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Examining Easter versus Ostara

Devon Valance

Spring has sprung. Pastel decorations color every house, plastic eggs and candy adorn every shelf and flowers sprout in every garden. The popular holiday, Easter, is celebrated by believers and non–believers alike with 81% of Americans participating in the festivities, according to

Celebrated this year on March 31, the date of Jesus’s crucifixion was not settled until the eighth century. In Anatolia, Christians observed Easter on the same date as the Jewish holiday of Passover, according to Recognized by Christians, Easter has celebrated Jesus’s resurrection from the dead after being crucified two days earlier on Good Friday since the second century, according to

“Easter, [exists] for us to celebrate the resurrection of Jesus,” said nondenominational Christian Madison Gamble ‘26. “We take the day to celebrate and take time with family.”

Planting flowers, dying eggs and having an Easter egg hunt are popular secular forms of celebrating that have made it into almost every Easter celebration.

“We used to do [an Easter egg hunt] all the time,” said Sofia DiMarco ‘26 who was raised Catholic and celebrates Easter but no longer follows the belief system. “All my sisters are older now, so [we don’t anymore].” 

Ostara is one of the eight Pagan or Celtic holidays on the Wheel of the Year, which is a cycle that celebrates the changing of seasons and natural cycles of life, according to Among Ostara are Yule, Samhain, Beltane, Imbolc and many others. Known to many as the spring equinox, Ostara is the first day of the new season and the origin of many Easter identifiers.

“I’ve never celebrated [solstices and equinoxes], but it’s been a known thing,” said DiMarco. “I’ve been aware of them.”

Ostara, beginning this year on March 19 when day and night both last 12 hours, days become longer going forward as the festivities continue until March 23. Ostara is the midpoint between two other sabbaths, Imbolc, Feb. 1, 2024, a period of introspection and preparation for spring, and Beltane, May 1, 2024, the peak of spring.

Things such as eggs, rabbits, chicks and pastel colors were used by Pagans as symbols of rebirth, renewal and abundance, which could all be seen in nature during this period, according to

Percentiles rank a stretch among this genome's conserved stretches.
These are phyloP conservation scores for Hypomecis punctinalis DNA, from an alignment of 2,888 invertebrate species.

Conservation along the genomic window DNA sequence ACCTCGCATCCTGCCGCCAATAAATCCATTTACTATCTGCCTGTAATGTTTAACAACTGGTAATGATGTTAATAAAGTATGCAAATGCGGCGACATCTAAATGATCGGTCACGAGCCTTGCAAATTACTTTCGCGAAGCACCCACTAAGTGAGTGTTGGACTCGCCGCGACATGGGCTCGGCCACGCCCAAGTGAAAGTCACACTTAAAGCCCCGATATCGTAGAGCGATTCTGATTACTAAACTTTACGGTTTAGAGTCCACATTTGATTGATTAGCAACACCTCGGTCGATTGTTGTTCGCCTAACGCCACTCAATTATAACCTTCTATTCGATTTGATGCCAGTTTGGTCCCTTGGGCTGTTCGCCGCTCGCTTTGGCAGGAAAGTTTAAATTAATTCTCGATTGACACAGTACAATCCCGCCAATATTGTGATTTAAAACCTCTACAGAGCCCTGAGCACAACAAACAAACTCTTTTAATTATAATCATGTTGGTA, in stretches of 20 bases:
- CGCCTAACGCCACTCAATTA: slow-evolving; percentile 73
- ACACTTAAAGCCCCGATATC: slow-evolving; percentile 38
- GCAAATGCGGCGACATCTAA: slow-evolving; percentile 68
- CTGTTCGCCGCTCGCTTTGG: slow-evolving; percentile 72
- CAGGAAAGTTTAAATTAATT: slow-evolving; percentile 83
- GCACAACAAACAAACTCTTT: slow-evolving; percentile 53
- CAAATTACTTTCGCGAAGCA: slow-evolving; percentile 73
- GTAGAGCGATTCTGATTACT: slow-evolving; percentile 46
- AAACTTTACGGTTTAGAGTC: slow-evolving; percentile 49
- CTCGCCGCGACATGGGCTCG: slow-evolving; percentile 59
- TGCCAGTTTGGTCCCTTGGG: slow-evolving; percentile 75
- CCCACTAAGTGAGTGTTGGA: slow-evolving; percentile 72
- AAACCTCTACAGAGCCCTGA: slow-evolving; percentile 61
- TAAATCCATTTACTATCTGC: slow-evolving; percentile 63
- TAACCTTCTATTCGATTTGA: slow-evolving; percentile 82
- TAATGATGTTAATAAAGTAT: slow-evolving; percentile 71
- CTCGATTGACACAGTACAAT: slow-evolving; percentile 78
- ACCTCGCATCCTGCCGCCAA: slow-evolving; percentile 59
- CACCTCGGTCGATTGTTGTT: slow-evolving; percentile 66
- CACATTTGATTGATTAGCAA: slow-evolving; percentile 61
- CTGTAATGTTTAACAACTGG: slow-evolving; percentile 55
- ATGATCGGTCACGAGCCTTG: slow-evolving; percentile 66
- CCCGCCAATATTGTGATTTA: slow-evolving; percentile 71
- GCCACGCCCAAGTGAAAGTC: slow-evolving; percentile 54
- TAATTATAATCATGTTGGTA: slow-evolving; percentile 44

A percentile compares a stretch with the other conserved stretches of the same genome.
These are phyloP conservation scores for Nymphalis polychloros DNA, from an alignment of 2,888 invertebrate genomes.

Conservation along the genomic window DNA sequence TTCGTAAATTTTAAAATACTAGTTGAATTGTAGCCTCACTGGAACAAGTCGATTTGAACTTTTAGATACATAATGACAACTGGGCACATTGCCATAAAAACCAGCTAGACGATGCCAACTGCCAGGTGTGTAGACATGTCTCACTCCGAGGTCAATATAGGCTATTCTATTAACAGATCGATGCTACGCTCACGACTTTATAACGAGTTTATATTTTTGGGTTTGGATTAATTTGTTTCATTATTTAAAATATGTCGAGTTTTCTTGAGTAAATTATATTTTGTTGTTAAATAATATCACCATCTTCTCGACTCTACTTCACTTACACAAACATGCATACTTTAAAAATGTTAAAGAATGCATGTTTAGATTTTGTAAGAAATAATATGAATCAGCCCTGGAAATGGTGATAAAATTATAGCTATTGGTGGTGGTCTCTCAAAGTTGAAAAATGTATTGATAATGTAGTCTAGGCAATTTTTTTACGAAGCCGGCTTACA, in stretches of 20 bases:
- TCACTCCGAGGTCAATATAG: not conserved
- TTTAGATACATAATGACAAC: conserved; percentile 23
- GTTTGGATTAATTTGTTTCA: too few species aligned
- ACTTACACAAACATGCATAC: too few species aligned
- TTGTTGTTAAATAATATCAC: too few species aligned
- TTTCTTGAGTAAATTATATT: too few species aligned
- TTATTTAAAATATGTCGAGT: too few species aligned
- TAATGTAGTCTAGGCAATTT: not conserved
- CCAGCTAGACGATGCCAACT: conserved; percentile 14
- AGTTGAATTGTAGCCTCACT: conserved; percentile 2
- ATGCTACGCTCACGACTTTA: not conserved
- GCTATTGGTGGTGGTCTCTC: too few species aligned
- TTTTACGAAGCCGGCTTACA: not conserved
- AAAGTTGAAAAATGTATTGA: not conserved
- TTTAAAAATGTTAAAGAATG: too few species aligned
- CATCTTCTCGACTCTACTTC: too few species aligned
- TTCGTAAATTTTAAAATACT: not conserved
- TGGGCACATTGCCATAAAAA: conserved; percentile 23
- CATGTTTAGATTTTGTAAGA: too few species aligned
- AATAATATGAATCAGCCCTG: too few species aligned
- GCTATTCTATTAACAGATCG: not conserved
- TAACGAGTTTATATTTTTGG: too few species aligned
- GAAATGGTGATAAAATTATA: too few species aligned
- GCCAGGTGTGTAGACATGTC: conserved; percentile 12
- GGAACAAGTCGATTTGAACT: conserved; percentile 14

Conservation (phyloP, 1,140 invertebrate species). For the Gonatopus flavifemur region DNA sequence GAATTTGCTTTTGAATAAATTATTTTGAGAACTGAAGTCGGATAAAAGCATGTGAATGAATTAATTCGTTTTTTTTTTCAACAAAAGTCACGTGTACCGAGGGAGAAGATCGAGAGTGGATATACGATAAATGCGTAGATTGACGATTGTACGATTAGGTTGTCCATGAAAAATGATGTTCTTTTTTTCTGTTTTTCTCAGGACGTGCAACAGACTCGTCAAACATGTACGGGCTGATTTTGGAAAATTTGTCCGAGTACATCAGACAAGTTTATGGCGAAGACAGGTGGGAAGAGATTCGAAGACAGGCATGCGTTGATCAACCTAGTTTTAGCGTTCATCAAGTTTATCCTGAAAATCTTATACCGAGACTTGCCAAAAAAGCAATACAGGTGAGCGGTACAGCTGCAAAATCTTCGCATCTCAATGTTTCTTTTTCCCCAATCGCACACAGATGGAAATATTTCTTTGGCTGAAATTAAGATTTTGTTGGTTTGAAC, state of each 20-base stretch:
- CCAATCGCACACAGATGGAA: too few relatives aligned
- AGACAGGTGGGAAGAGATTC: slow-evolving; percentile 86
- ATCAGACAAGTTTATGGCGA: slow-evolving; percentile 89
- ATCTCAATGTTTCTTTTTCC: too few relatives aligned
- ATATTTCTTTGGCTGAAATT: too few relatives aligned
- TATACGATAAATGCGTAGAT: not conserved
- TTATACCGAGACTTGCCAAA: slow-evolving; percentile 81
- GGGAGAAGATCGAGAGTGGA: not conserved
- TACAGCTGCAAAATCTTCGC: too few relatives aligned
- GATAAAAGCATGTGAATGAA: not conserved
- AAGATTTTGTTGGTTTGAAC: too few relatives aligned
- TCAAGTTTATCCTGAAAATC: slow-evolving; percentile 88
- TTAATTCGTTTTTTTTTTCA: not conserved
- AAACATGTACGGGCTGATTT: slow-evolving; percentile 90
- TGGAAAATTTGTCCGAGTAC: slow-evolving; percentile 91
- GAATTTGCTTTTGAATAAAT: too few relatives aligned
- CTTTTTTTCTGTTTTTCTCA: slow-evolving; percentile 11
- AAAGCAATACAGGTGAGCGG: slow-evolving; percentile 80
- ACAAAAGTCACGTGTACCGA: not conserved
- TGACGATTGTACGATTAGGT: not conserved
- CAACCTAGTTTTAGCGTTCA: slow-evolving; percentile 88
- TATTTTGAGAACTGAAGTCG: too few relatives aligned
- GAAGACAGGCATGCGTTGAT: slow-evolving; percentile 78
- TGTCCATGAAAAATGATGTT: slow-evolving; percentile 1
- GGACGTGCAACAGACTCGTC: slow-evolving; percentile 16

“[There’s] the cross, of course, bunnies, decorative eggs,” said DiMarco.

All these things were adopted by Christians including the very name ‘Easter’ which is parallel to the German word ‘Ostern.’ Believed to come from the Anglo–Saxon goddess of spring and fertility, Eostra, the Pagans found the name Ostara for their festival to then evolve into Easter when translated, according to

This phenomenon of altering Celtic and Pagan traditions and symbols is nothing new as Christian missionaries would do so to convert more people to Christianity, according to It has happened many times with Yuletide becoming Christmas, Samhain becoming Halloween and the misconception of a pentacle or five-pointed star in a circle being evil while it is purely a symbol of earth, water, air, fire and spirit, according to

“I actually am a missionary … I’m going to Kampala, Uganda where I get to spend time with students,” said Gamble. “They get housed at the school and full education by sponsors. I know that in the past [they have invaded spaces, but] I think [modern] missionaries are really important. It’s great; you should indulge in all the [festivities]. If you think that’s what’s going to make memories, that’s a good thing.”

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About the Contributor
Devon Valance
Devon Valance, Staff Writer
she/her Hey besties! My name is Devon, and I guess you could say that I’m pretty cool. I joined journalism because I enjoy writing, page designing, and overall just participating in the wonderful community. I’m part of the Westlake color guard and if you ever want to make fun of me you should know I play Minecraft on peaceful mode because the monsters make me nervous. If you’re truly Greg, a little stinker or a citizen of Kurtis Town, hit me up. I love Halloween/Samhain, and I know how to perform a séance, just in case. Most importantly, I am former co-editor-in-chief Vivian Stein’s biggest fan.
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